I wanted the ‘Wela tahlan’ area to have a very  ‘light’ touch, as far as the decoration was concerned. This is the line that is usually translated ‘Lead us not into temptation, but deliver us from evil’, but a translation from the Aramaic would be something along the lines of ‘Don’t let us enter forgetfulness; the temptation of false appearances’, or ‘Don’t let surface things delude us, but free us from what holds us back’. I wanted to give the impression, through the embroidery, that simple presence is what is needed to not ‘forget’ the sacred in everyday life. So, I decided to just put tiny decorative elements in the top corners of the box – lazy daisy stitches in Coats Ophir thread, with a single fly stitch underneath, with one bright red bead as a highlight, in each corner. That’s how simple it gets!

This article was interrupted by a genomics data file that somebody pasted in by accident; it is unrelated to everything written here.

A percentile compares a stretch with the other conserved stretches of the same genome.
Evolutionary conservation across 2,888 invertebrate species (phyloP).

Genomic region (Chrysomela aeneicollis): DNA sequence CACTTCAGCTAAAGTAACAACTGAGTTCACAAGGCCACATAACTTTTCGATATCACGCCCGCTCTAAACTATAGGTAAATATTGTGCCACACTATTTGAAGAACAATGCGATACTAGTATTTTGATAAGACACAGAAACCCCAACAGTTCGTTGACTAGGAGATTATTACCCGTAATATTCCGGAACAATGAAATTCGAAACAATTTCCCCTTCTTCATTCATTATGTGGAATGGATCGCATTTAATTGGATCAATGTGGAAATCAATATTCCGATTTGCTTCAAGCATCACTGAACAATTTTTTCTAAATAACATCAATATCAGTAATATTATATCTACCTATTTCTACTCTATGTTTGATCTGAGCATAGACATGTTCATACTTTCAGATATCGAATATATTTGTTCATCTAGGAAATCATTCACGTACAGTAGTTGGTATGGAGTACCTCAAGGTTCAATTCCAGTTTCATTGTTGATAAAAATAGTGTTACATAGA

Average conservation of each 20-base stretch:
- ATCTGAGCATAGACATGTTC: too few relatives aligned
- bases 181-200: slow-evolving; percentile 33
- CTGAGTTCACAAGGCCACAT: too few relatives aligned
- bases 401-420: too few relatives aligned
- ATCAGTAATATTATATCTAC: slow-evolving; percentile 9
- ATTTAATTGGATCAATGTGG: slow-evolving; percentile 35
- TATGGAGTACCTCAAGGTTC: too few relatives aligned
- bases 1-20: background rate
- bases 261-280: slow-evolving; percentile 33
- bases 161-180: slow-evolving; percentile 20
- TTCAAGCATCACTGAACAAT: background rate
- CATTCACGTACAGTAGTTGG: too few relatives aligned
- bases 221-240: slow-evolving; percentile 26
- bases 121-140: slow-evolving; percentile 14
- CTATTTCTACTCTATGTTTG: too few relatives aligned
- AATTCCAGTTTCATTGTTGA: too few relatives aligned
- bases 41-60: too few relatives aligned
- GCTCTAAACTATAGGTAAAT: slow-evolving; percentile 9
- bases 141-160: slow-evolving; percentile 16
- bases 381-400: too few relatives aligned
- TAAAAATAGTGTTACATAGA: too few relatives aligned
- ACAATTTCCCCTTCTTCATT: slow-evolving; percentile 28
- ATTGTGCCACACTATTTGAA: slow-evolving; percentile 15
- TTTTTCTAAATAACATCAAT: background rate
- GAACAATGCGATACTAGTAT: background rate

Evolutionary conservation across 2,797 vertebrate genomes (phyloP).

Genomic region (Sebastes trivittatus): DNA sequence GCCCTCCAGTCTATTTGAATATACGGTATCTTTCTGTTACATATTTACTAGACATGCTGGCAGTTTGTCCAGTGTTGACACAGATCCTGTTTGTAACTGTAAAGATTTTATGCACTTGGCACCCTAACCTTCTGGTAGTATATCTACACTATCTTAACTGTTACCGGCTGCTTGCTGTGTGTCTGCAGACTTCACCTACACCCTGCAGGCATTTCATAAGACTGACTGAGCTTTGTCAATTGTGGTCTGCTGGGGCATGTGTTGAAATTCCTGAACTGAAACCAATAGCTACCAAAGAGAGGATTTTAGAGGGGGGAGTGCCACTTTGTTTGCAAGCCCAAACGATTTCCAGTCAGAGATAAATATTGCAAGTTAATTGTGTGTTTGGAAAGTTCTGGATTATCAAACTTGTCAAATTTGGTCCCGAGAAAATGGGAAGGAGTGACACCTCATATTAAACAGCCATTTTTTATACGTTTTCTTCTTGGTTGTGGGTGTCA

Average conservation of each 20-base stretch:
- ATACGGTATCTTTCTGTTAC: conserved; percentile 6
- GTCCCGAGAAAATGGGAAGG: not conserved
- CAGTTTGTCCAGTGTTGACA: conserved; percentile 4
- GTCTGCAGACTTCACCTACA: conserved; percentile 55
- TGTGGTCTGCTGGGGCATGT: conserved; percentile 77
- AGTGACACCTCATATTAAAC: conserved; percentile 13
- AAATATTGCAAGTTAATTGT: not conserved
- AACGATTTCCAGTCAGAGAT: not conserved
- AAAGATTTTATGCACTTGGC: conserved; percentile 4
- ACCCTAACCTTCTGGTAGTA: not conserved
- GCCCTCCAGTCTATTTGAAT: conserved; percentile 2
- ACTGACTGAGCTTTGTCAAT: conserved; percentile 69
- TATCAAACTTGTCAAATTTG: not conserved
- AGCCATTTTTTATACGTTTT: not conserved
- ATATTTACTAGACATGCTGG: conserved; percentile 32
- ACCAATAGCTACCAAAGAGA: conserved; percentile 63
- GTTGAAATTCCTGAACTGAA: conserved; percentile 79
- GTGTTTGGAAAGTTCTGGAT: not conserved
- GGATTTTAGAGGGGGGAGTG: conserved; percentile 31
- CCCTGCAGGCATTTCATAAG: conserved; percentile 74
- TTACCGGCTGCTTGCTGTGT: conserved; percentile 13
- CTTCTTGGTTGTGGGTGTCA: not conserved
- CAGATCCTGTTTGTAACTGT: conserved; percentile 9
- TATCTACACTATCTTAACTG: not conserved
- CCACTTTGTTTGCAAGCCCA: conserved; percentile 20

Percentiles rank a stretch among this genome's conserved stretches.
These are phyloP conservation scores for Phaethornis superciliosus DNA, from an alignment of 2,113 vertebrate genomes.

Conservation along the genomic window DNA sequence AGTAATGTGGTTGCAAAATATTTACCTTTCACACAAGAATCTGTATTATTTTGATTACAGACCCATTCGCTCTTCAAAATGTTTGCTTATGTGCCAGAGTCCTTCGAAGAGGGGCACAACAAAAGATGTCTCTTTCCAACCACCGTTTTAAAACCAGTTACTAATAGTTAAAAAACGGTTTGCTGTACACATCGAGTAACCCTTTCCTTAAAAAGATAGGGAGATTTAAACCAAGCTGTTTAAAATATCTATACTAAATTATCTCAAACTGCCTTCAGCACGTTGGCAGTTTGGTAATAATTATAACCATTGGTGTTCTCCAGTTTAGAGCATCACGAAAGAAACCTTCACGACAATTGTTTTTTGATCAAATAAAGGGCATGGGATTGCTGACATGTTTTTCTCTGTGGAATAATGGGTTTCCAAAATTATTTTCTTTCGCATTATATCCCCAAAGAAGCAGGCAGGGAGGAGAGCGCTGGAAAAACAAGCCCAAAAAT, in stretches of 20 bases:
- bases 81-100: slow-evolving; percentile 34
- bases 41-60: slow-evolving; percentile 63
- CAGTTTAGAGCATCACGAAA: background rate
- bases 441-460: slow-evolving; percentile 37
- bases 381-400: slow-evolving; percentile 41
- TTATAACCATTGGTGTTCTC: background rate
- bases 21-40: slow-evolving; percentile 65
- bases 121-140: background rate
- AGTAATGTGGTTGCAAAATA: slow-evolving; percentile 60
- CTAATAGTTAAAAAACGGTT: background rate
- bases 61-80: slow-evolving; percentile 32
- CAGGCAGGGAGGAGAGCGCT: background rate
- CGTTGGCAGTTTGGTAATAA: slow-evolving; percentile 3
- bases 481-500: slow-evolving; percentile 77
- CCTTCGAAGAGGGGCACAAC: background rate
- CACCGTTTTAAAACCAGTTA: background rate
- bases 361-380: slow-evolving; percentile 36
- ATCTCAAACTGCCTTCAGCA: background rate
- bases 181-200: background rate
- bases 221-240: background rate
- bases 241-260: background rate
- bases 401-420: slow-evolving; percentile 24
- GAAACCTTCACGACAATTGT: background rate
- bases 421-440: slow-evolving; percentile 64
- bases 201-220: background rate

“Nehwey sebyanach aykanna d’bwashmaya aph b’arha” is usually written in the English version as ‘Thy will be done, on earth, as it is in heaven”. Interpretations from the Aramaic are:

Your one desire then acts with ours, as in all light, so in all forms.

Create in me a divine co-operation – from many selves, one voice, one action.

As we find your love in ours, let heaven and nature form a new creation.


I used this Moorish border design for the inspiration for this part of the panel. I liked the regularity of it, and the way it seemed to suggest two distinct parts – the circles, and the leaves (the ‘heaven’ and the ‘earth’).